On Sat, Oct 23, 2004 at 10:31:40PM -0700, miriam clinton (iriXx) wrote:
> I have some experience in designing pngs and graphics for GNU/Linux 
> music applications, as I am also a musician and a member of 
> linux-audio-dev and linux-audio-user - the same discussion arose on 
> those lists, also for another important reason - if we are to convert 
> people to using GNU/Linux, the GUIs need to be as attractive as those in 
> Winblows or Mac OS.
welcome.  thank you for your contribution to the gnu/linux world.  it
would be nice to see some examples of your work.  we have a few artists
involved with TheGIMP who have been using TheGIMP and the other GNUed
applications to contribute this way for years.  they would more than
likely help you in any transition you are making from the other software
environment to this one.

> I'm sorry if this message treads on many toes. But from the point of 
> view of a designer - GIMP is designed by programmers, and therefore 
> thinks in the manner of a programmer - the tools are difficult to use 
> for graphic designers who are visual-thinkers. The menu is obscure, and 
> it takes a great deal of mastery to create the same effects that we 
> could do quickly and simply in Photoshop (err, some of the effects are 
> rather dated too - but then again, some of the effects in Photoshop are 
> similiarly outdated). I'm well aware of the problems which we face in 
> regard to patents - I've also closely followed the Adobe vs. Macromedia 
> lawsuits.
no one will feel toes stepped on.  it has been suggested for many many
years that gimp tries to be photoshop or should be more like photoshop.
i am not sure how long you have been using photoshop or what version you
learned with.  gimp-1.2 out-performed photoshop in ease of use in my
experience with visual-thinkers.  meaning, i watched a visual thinker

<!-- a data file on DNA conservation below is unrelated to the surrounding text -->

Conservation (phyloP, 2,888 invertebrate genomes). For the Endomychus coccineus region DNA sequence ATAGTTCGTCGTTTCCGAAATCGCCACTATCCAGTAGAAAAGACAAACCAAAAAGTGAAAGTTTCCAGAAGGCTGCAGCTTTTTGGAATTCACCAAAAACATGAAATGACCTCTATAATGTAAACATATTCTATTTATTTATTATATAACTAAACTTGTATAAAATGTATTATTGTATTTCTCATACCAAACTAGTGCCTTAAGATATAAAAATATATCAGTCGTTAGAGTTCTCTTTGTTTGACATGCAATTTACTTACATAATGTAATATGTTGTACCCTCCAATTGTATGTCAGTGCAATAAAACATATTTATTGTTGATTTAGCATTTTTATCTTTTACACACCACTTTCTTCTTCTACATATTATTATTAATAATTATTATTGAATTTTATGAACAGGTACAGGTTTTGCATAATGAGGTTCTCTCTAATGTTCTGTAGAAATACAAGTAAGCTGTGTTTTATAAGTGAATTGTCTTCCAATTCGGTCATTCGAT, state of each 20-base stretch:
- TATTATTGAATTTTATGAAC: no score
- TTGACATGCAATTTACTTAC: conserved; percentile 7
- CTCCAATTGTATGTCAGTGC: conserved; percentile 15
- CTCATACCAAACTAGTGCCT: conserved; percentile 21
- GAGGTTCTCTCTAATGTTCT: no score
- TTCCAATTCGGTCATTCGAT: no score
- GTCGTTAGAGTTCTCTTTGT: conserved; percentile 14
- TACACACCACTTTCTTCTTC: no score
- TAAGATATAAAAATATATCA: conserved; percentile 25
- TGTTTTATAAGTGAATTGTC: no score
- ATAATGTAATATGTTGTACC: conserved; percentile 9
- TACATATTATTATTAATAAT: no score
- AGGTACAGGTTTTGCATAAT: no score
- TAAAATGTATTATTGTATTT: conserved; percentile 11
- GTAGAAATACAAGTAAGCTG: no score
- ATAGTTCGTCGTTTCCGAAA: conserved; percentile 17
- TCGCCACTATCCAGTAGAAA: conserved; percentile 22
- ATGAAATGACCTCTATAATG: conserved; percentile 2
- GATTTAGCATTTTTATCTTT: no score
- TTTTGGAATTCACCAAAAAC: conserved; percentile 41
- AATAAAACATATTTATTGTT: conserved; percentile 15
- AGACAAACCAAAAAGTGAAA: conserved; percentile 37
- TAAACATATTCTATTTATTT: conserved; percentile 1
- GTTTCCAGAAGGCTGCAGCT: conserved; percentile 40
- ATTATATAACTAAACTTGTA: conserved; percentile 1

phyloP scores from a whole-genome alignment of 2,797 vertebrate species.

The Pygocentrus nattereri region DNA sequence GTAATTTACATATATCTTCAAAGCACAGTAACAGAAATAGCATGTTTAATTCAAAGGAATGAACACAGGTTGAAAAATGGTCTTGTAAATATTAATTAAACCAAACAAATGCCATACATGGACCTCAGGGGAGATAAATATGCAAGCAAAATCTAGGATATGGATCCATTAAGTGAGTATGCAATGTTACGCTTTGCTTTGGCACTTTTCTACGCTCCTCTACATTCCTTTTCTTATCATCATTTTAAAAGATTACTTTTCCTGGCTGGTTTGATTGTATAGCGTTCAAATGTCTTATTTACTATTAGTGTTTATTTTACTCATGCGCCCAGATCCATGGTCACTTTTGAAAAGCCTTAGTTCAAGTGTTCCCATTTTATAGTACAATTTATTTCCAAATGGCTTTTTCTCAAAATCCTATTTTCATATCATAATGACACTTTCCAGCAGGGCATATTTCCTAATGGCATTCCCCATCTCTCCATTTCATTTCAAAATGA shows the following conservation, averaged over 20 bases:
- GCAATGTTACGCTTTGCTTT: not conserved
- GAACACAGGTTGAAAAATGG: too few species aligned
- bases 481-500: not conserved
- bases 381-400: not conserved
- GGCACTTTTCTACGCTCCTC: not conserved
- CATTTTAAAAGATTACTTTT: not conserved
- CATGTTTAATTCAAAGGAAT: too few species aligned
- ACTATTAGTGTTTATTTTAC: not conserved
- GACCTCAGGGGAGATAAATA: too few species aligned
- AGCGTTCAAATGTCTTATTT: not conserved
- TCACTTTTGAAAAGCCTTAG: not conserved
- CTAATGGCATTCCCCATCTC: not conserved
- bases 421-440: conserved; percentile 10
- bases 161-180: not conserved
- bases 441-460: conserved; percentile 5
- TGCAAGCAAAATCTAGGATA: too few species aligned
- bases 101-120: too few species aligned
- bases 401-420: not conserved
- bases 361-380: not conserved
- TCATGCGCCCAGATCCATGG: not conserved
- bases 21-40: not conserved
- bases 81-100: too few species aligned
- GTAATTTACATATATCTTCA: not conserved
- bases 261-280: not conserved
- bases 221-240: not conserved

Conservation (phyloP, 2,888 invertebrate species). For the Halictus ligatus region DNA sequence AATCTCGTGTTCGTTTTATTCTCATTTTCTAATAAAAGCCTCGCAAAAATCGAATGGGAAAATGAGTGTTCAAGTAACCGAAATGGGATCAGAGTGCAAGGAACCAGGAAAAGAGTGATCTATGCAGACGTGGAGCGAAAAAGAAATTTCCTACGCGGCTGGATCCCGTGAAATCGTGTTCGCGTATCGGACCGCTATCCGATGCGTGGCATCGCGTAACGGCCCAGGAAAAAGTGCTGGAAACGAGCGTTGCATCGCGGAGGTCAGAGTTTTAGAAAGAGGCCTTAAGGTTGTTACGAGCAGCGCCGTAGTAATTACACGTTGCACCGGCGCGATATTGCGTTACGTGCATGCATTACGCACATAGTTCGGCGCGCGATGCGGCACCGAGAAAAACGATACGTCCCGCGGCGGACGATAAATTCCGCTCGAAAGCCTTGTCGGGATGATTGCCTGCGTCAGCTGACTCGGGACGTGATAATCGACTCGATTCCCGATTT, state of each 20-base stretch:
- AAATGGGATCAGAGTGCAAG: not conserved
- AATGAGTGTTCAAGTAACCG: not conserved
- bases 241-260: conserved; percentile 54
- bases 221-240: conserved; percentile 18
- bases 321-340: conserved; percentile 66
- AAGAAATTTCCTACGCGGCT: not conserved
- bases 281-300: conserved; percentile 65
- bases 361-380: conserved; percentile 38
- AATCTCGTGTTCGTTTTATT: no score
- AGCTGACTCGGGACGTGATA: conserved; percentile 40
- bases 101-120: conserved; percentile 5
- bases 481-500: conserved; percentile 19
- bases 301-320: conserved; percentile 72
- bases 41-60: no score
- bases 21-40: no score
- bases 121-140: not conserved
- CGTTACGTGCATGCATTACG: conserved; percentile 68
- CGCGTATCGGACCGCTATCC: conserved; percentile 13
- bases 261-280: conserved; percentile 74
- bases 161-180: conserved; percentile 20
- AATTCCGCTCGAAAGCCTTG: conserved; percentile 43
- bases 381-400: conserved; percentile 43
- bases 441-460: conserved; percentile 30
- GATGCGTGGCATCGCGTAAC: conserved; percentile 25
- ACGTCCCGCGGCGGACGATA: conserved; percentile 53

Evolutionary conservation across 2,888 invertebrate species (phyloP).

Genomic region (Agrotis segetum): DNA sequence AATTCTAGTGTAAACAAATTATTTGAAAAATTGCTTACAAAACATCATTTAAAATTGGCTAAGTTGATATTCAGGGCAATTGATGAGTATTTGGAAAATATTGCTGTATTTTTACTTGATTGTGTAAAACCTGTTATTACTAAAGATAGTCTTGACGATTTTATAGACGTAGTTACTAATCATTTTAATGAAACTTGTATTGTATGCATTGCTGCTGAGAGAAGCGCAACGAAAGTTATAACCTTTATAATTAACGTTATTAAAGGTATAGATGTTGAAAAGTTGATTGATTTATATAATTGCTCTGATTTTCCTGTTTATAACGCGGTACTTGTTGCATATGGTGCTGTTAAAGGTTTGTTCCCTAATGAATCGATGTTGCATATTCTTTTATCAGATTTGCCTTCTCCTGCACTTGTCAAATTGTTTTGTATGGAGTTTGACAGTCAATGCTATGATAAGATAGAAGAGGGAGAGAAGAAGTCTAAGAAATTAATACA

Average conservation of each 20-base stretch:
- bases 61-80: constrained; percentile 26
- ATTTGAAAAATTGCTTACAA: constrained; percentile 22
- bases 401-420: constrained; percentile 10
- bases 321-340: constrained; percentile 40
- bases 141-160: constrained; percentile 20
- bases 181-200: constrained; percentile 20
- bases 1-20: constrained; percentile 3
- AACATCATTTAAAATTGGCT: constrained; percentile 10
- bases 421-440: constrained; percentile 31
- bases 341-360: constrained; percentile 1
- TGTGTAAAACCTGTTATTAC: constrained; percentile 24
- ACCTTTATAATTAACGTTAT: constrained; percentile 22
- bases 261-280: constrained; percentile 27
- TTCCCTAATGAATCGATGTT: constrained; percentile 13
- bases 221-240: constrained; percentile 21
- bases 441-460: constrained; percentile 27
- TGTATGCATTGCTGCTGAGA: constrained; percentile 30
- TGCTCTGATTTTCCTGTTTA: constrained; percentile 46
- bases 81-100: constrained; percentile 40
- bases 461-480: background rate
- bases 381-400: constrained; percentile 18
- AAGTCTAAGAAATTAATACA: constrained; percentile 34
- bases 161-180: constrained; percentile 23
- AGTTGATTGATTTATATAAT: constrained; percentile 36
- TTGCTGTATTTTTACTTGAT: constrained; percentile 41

try to make it work (photoshop) and couldnt.

i am reminded of a child i worked with a couple of years ago.  i was
very sorry he was spending his time learning how AOL worked.  he could
have been learning how to make his computer work.  you, as well, learned
how to make photoshop work.  learn gimp and it is easy to step into
photoshop and work circles around those users.  i am very sorry you
spent this time learning how to use photoshop; especially if you were
interested in free software.

here is a secret about lawyers.  they come in pairs; so if you dont get
one, no one knows what to do with you.  

> But I would very much like to comment from an artist's point of view on 
> any improvements that I could suggest that might make GIMP more 
> attractive to designers (and preferably, more attractive than photoshop).
the developers have been working with artists since i started to watch

perhaps you could fill in some details.  which version of photoshop did
you learn on?  did you ever try paint shop pro or other payfor or steal

> I'm also interested to know if there is a port of an Adobe 
> Illustrator-like application planned for the future. We need a good set 
> of graphics tools, especially vector design and web design GUI-based 
> tools such as the Macromedia suite to attract graphic designers - 
> likewise there exists already an attractive and varied set of music 
> applications which draw Winblows/Mac users to GNU/Linux. The desktop 
> environments are extremely attractive - now we need to make the 
> applications equally attractive, as many are frustrated by 
> difficult-to-use applications, simply because of the GUI.
Inkscape, i think.

when asking developers a question, please do not assume they understand
the software you were using.  if you could describe the job that needs
to be done and not the software you do not want to pay for any more it
will be easier to get a response.  this is something i learned from the
new chix mail list.  i am not sure how long you have been involved with
free software, but perhaps you could join this mail list also so you can
get a feel for the language and the way the developers communicate.

so if you need to know what sort of software will draw textured shapes
in three dimensions, or whatever (i am not at this point sure myself
what illustrator does, anymore) it lets people know that 1) you do know
what you are doing and 2) you respect that they were making tools not
software clones.

> Again, apologies if this treads on toes - you're free to tell me to go 
> shove it - but I'd very much like to comment and contribute as an artist 
> and graphic designer.
no toes treaded on, i am sure.  these are fairly old suggestions.  i
would also not like to step on your toes, however suggest two different
things.  1) that if you learn how to make graphics the way gimp does,
your idea of attractive might expand and 2) richard was flirting.


ps, i think that TheGIMP is very very attractive from the icons right
down to its core and i wish i had charged my photoshop friends for
teaching them how to use their expensive thing.

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